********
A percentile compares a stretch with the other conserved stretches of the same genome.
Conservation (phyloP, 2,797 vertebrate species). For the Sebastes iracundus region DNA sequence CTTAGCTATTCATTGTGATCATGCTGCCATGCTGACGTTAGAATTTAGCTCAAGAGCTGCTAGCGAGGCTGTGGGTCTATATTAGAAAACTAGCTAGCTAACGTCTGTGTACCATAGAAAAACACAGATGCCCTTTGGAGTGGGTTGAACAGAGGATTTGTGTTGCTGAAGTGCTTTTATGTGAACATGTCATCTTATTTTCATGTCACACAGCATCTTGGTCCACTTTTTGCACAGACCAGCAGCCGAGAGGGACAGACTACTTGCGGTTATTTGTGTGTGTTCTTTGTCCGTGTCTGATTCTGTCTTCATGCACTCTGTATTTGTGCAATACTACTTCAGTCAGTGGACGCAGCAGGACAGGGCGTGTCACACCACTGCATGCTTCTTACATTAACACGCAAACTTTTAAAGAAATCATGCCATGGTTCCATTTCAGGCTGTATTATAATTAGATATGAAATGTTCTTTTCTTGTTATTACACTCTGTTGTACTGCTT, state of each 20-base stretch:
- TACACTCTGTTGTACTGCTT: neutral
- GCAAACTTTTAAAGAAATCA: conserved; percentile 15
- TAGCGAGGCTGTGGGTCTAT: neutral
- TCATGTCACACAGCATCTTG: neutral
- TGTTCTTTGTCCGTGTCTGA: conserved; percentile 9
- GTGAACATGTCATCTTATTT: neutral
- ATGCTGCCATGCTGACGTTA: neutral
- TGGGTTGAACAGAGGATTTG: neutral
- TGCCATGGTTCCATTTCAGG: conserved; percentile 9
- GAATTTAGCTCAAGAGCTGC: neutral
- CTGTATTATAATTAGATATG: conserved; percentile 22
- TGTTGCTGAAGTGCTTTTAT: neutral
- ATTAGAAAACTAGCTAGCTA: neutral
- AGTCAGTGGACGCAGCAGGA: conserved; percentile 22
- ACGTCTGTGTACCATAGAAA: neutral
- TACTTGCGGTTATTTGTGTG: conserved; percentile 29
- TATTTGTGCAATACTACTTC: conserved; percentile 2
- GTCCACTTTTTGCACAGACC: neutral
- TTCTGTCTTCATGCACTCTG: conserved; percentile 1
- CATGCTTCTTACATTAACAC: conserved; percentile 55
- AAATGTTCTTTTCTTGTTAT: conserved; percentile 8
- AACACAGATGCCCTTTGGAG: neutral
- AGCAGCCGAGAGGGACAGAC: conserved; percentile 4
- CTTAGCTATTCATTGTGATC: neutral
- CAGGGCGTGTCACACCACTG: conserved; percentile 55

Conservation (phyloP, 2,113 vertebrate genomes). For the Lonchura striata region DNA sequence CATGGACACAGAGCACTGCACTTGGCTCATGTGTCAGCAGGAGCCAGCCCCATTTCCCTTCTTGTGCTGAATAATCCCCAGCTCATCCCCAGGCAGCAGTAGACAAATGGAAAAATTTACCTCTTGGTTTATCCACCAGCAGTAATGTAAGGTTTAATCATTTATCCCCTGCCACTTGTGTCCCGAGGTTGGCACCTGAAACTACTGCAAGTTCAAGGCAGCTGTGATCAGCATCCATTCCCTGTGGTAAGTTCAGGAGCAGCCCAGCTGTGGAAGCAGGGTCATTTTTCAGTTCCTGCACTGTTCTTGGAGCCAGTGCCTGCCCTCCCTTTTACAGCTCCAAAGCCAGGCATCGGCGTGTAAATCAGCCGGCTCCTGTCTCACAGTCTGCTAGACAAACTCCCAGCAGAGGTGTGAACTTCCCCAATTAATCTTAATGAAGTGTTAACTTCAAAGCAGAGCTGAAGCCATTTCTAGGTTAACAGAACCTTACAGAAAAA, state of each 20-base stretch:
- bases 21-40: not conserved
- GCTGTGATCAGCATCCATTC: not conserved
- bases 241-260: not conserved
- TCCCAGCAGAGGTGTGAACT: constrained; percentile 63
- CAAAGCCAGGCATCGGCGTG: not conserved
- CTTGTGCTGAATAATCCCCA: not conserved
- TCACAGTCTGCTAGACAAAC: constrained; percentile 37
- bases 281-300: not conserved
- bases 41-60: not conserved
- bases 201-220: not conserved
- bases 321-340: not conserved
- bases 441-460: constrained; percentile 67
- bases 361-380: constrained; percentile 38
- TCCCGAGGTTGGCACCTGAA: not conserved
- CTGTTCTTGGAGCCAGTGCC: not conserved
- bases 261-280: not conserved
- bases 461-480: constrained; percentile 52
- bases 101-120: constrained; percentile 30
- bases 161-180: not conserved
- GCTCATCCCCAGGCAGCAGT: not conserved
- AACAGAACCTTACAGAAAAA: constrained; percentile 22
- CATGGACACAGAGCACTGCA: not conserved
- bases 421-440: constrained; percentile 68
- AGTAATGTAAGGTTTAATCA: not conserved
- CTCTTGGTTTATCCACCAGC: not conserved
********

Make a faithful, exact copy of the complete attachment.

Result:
A percentile compares a stretch with the other conserved stretches of the same genome.
Conservation (phyloP, 2,797 vertebrate species). For the Sebastes iracundus region DNA sequence CTTAGCTATTCATTGTGATCATGCTGCCATGCTGACGTTAGAATTTAGCTCAAGAGCTGCTAGCGAGGCTGTGGGTCTATATTAGAAAACTAGCTAGCTAACGTCTGTGTACCATAGAAAAACACAGATGCCCTTTGGAGTGGGTTGAACAGAGGATTTGTGTTGCTGAAGTGCTTTTATGTGAACATGTCATCTTATTTTCATGTCACACAGCATCTTGGTCCACTTTTTGCACAGACCAGCAGCCGAGAGGGACAGACTACTTGCGGTTATTTGTGTGTGTTCTTTGTCCGTGTCTGATTCTGTCTTCATGCACTCTGTATTTGTGCAATACTACTTCAGTCAGTGGACGCAGCAGGACAGGGCGTGTCACACCACTGCATGCTTCTTACATTAACACGCAAACTTTTAAAGAAATCATGCCATGGTTCCATTTCAGGCTGTATTATAATTAGATATGAAATGTTCTTTTCTTGTTATTACACTCTGTTGTACTGCTT, state of each 20-base stretch:
- TACACTCTGTTGTACTGCTT: neutral
- GCAAACTTTTAAAGAAATCA: conserved; percentile 15
- TAGCGAGGCTGTGGGTCTAT: neutral
- TCATGTCACACAGCATCTTG: neutral
- TGTTCTTTGTCCGTGTCTGA: conserved; percentile 9
- GTGAACATGTCATCTTATTT: neutral
- ATGCTGCCATGCTGACGTTA: neutral
- TGGGTTGAACAGAGGATTTG: neutral
- TGCCATGGTTCCATTTCAGG: conserved; percentile 9
- GAATTTAGCTCAAGAGCTGC: neutral
- CTGTATTATAATTAGATATG: conserved; percentile 22
- TGTTGCTGAAGTGCTTTTAT: neutral
- ATTAGAAAACTAGCTAGCTA: neutral
- AGTCAGTGGACGCAGCAGGA: conserved; percentile 22
- ACGTCTGTGTACCATAGAAA: neutral
- TACTTGCGGTTATTTGTGTG: conserved; percentile 29
- TATTTGTGCAATACTACTTC: conserved; percentile 2
- GTCCACTTTTTGCACAGACC: neutral
- TTCTGTCTTCATGCACTCTG: conserved; percentile 1
- CATGCTTCTTACATTAACAC: conserved; percentile 55
- AAATGTTCTTTTCTTGTTAT: conserved; percentile 8
- AACACAGATGCCCTTTGGAG: neutral
- AGCAGCCGAGAGGGACAGAC: conserved; percentile 4
- CTTAGCTATTCATTGTGATC: neutral
- CAGGGCGTGTCACACCACTG: conserved; percentile 55

Conservation (phyloP, 2,113 vertebrate genomes). For the Lonchura striata region DNA sequence CATGGACACAGAGCACTGCACTTGGCTCATGTGTCAGCAGGAGCCAGCCCCATTTCCCTTCTTGTGCTGAATAATCCCCAGCTCATCCCCAGGCAGCAGTAGACAAATGGAAAAATTTACCTCTTGGTTTATCCACCAGCAGTAATGTAAGGTTTAATCATTTATCCCCTGCCACTTGTGTCCCGAGGTTGGCACCTGAAACTACTGCAAGTTCAAGGCAGCTGTGATCAGCATCCATTCCCTGTGGTAAGTTCAGGAGCAGCCCAGCTGTGGAAGCAGGGTCATTTTTCAGTTCCTGCACTGTTCTTGGAGCCAGTGCCTGCCCTCCCTTTTACAGCTCCAAAGCCAGGCATCGGCGTGTAAATCAGCCGGCTCCTGTCTCACAGTCTGCTAGACAAACTCCCAGCAGAGGTGTGAACTTCCCCAATTAATCTTAATGAAGTGTTAACTTCAAAGCAGAGCTGAAGCCATTTCTAGGTTAACAGAACCTTACAGAAAAA, state of each 20-base stretch:
- bases 21-40: not conserved
- GCTGTGATCAGCATCCATTC: not conserved
- bases 241-260: not conserved
- TCCCAGCAGAGGTGTGAACT: constrained; percentile 63
- CAAAGCCAGGCATCGGCGTG: not conserved
- CTTGTGCTGAATAATCCCCA: not conserved
- TCACAGTCTGCTAGACAAAC: constrained; percentile 37
- bases 281-300: not conserved
- bases 41-60: not conserved
- bases 201-220: not conserved
- bases 321-340: not conserved
- bases 441-460: constrained; percentile 67
- bases 361-380: constrained; percentile 38
- TCCCGAGGTTGGCACCTGAA: not conserved
- CTGTTCTTGGAGCCAGTGCC: not conserved
- bases 261-280: not conserved
- bases 461-480: constrained; percentile 52
- bases 101-120: constrained; percentile 30
- bases 161-180: not conserved
- GCTCATCCCCAGGCAGCAGT: not conserved
- AACAGAACCTTACAGAAAAA: constrained; percentile 22
- CATGGACACAGAGCACTGCA: not conserved
- bases 421-440: constrained; percentile 68
- AGTAATGTAAGGTTTAATCA: not conserved
- CTCTTGGTTTATCCACCAGC: not conserved